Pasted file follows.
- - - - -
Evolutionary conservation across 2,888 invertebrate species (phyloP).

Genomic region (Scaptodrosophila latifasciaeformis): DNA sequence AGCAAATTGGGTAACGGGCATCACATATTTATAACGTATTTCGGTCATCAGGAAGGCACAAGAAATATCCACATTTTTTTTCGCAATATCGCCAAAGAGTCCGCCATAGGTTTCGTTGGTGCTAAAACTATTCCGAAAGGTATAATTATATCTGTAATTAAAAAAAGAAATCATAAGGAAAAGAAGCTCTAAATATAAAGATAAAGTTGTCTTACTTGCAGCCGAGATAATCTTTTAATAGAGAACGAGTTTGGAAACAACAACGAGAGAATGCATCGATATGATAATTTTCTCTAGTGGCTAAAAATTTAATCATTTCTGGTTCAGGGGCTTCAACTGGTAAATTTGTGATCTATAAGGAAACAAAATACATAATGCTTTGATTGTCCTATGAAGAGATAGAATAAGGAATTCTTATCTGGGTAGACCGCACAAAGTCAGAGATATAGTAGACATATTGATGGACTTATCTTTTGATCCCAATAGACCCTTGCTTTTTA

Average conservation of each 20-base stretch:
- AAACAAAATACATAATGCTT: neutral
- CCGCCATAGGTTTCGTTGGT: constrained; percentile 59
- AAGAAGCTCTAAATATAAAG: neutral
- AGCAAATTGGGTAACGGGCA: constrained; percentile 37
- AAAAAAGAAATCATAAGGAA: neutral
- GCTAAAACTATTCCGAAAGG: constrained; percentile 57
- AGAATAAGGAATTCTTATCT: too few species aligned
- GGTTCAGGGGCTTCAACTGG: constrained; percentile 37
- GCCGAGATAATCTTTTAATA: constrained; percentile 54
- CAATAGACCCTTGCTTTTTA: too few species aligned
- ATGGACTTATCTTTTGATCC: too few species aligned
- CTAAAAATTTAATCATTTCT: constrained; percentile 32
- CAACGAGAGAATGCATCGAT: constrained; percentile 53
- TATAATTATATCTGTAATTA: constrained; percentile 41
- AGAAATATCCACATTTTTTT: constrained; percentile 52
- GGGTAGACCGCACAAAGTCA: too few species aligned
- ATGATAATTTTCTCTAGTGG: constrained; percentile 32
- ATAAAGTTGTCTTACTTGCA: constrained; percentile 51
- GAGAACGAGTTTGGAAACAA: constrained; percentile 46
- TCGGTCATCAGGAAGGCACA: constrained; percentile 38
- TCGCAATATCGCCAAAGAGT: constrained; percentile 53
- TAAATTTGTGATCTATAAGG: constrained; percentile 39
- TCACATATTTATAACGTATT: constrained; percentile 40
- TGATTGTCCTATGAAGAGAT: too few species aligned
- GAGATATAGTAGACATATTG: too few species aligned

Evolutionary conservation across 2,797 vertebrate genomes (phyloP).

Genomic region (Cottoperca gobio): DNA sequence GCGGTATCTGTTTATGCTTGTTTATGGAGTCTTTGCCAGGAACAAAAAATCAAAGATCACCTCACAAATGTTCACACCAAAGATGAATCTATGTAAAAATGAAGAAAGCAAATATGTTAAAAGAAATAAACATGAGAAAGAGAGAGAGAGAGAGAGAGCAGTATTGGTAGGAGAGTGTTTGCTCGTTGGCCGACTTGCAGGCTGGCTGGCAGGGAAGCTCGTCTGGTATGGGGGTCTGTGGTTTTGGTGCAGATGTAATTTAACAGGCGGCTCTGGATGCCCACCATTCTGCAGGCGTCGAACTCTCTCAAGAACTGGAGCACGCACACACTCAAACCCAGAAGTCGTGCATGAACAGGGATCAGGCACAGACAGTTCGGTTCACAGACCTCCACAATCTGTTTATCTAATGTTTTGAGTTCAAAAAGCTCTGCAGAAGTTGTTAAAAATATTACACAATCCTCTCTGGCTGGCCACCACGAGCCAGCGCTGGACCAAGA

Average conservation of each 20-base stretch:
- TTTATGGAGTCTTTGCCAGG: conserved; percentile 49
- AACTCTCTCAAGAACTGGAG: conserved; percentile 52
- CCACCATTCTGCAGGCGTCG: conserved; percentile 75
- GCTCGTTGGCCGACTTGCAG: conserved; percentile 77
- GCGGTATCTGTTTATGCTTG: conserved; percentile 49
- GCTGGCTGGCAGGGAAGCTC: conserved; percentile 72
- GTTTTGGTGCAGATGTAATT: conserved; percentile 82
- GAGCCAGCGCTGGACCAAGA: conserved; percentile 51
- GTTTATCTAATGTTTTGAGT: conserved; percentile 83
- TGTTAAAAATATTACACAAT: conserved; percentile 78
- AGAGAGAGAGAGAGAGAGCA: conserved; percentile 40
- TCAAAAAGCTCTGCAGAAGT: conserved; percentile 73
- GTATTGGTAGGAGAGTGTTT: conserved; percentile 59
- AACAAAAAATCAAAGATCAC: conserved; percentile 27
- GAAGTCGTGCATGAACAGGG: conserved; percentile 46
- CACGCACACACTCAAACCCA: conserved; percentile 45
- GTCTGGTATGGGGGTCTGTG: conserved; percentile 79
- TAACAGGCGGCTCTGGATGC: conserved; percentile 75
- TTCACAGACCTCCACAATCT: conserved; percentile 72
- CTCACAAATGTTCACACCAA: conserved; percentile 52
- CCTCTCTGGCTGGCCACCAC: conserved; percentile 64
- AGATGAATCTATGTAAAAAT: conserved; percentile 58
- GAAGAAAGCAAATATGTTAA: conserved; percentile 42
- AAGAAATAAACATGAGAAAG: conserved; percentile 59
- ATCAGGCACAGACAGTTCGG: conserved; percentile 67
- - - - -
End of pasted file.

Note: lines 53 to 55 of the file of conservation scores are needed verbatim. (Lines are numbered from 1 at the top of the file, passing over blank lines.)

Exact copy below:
- AGATGAATCTATGTAAAAAT: conserved; percentile 58
- GAAGAAAGCAAATATGTTAA: conserved; percentile 42
- AAGAAATAAACATGAGAAAG: conserved; percentile 59